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YZ-Dave's Achievements


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  1. We bought a 2021 Silverado with a LM2 in it in December - live in Brainerd, MN and had zero issues with the truck. MN uses blended fuel in the winter, no need for additives.
  2. A lot of mis-information on the whole oil pump belt thing. It doesn't HAVE to be changed at 150k - the engine itself was designed to have a 150k expected life cycle, which means they targeted that mileage before the eying needed opened up. GM recommends to replace the belt at 150k, but it can run much longer. Best friend runs a dyno at the Milford proving grounds, they have LM2s with simulated 500k miles on the original belts. The transmission itself has a expected life cycle of 100k - that doesn't mean that when the odometer rolls 100k you throw on the blinker and put new clutches and bands in it on the side of the road, you run it until it gives you signs there is trouble.
  3. Don't over think it - its 32.5% urea and the rest is distilled water. Regardless of brand.
  4. I wonder if there is something like snow / ice keeping the grill shutters open?
  5. Well even if a CALS goes forward and gets rewarded, you might see what, $100 - and you will still have a set of the same questionable lifters in your engine. If they did have to pay out, once they do, they are 100% off the hook. The reality is that what, 98% or more of these engines are going down the road just fine with no problem at all, and will hit 200k miles. The thing has a higher probability of being backed over at your local home improvement store by a dump truck and being totaled. GM has been dealing with the issue on these lifters for a LONG time, going back to the LS engine. The problem lies in inconsistent material problems in the metal itself and is highly inconsistent, and is impossible to know which and what lifters will fail. Should they update it - yes. But if they do that now, GM will be replacing millions of lifters in engines that won't need it. It is literally a better logistic solution for them to let them fail in the field. See the way this whole thing works with the CALS is GM will lay in the weeds, let them form their case, and will have the data to justify their decisions. There was a lawsuit being filed for Camaro, CTS, Corvette owners over starter motors going bad. Once things came out that nearly half the people on the lawsuit had modified their cars in some way, the whole thing got thrown out in court. Change the topic to the lifters - and GM can start asking for proof that all these engines had been run / serviced on time, with Dexos approved fluids, etc..... the same thing will happen. The CALS is only a good idea for the lawyers as they are the only ones who are guaranteed anything if there is a payout.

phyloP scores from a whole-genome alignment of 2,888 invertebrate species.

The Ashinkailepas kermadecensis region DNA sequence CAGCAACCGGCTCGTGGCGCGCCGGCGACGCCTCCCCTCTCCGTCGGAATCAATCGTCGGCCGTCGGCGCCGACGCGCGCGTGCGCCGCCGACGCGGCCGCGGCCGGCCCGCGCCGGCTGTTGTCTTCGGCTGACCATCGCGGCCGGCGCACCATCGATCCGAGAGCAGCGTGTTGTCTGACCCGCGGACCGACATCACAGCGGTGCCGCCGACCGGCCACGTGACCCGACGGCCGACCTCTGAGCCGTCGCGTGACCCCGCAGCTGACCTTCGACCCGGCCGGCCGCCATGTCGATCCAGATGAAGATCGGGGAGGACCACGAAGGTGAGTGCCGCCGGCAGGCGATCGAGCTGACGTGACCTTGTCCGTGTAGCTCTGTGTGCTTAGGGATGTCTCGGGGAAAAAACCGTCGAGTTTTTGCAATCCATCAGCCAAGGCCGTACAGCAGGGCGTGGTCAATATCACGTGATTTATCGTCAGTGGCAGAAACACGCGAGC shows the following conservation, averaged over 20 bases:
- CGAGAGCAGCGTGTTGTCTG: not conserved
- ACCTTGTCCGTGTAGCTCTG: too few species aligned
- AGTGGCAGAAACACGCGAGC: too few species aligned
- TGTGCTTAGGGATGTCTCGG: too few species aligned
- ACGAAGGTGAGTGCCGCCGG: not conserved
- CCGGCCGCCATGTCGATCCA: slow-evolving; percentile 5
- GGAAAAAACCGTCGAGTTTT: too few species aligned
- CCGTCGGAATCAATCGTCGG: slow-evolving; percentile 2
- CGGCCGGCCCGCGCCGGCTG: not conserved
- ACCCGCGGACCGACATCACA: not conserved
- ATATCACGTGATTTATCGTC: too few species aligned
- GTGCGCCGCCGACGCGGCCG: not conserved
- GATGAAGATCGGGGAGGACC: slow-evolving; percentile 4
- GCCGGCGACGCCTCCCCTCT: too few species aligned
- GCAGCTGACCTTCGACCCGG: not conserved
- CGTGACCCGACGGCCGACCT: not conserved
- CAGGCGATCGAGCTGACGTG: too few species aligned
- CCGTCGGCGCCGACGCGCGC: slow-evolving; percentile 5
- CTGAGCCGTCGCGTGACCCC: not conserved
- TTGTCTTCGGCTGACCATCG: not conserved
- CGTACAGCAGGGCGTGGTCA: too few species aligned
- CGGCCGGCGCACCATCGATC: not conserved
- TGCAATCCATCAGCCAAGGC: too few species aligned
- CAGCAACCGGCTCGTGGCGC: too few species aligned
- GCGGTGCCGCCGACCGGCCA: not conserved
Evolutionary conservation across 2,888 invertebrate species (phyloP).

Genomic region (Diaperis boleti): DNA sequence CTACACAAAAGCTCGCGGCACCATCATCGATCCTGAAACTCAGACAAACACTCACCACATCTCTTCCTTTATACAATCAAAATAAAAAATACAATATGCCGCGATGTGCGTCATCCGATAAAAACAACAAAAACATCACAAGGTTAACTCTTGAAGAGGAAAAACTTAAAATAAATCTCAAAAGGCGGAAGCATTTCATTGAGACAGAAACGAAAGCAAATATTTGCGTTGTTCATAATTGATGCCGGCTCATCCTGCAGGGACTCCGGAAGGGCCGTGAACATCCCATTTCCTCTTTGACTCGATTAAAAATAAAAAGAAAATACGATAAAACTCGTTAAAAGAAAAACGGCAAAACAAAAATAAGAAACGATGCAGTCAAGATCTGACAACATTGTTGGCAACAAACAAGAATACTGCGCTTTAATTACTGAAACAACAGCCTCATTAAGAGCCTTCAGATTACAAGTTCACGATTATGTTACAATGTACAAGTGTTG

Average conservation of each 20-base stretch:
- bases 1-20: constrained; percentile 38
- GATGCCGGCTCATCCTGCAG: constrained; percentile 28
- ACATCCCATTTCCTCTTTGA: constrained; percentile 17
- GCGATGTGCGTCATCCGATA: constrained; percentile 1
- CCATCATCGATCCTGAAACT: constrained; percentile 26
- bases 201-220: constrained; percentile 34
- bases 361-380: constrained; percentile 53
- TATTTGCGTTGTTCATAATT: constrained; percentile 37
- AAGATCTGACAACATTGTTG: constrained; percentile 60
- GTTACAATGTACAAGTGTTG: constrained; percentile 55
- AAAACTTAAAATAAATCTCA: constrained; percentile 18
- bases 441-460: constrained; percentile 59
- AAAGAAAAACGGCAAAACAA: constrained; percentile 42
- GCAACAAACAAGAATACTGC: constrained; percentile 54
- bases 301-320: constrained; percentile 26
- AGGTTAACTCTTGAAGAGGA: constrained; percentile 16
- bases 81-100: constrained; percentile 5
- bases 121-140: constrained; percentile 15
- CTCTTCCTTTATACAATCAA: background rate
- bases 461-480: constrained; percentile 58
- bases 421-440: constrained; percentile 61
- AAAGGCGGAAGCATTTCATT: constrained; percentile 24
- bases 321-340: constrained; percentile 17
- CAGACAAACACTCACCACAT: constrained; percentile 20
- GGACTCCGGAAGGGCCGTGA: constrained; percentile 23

6. When the sun goes down - the issues are in the manufacturing of the lifters themselves. Most of the failures are in the DOD lifters (the GenV small block has actually three different lifters in it - cylinders of 1,2,7 & 8 use a traditional roller style hydraulic lifter, cylinders 3,4,5 & 6 use lifters that bleed down when the DOD system is activated, and there is a solid lifter used on the high pressure fuel pump (that is the one that makes all the noise BTW). The DOD lifters fail when they bleed down all their oil when the DOD is active, and when the system shuts off and it is time for them to fill back with oil, the pistons inside bind and dont fill with oil all the way, leading to large amounts of valve lash. Now the traditional lifters are basically the same lifters GM has used all the way thru the LS engine which had its known issues with lifters. When they fail, it was due to too tight of tolerance between the pistons and bores, where the lifters essentially go to a solid lifter. They end up tearing up the cam and or pushrods. In all honestly things like the oil you run, maintenance interval, etc.. will not make up for these issues. The GM lifters are known to just have a high failure rate. High enough that on the high end engines like the LT5 and COPO engines they use aftermarket (Johnson) lifters.
  7. I honestly would ask - would one presume that the top of the hash marks is "Full"? They target the middle of the hash marks so there is room for oil to expand with heat - if the oil gets over the hash marks, you run the risk of creating issues with the rotating assembly creating a ton of crankcase oil vapor and the fact that the crank will "whip" in a bunch of air into the oil, emulsifying it which will actually make the oil not work nearly as well. Imagine if you would - instead of having just oil between the bearings and crank, to having 80% oil / 20% air between the bearings and crank. More oil does not mean more better - it generally leads to more problems than not enough. Along with a lot more drag on the engine, its harder to start, etc...... I own a 2018 Camaro with a LT1 (all aluminum 6.2) and a few years ago I pulled the engine out to upgrade internals. From first hand experience I can tell you that you can leave the drain plug out for a week and there still is 1.5qts of oil in the engine sitting in the oil pump, oil galleys, lifters, DOD system, etc.... there is no way to get remotely close to getting it all out. Given the fact that the GenV small blocks have so much oil injection issues in the PCV system, I honestly run my Camaro and my truck to the point where the oil just barely gets to the hash marks. On the Camaro - I went from 4-5 ounces of oil in the catch can down to maybe a teaspoon. And after the rebuild - there is zero oil / coking on the intake valves.
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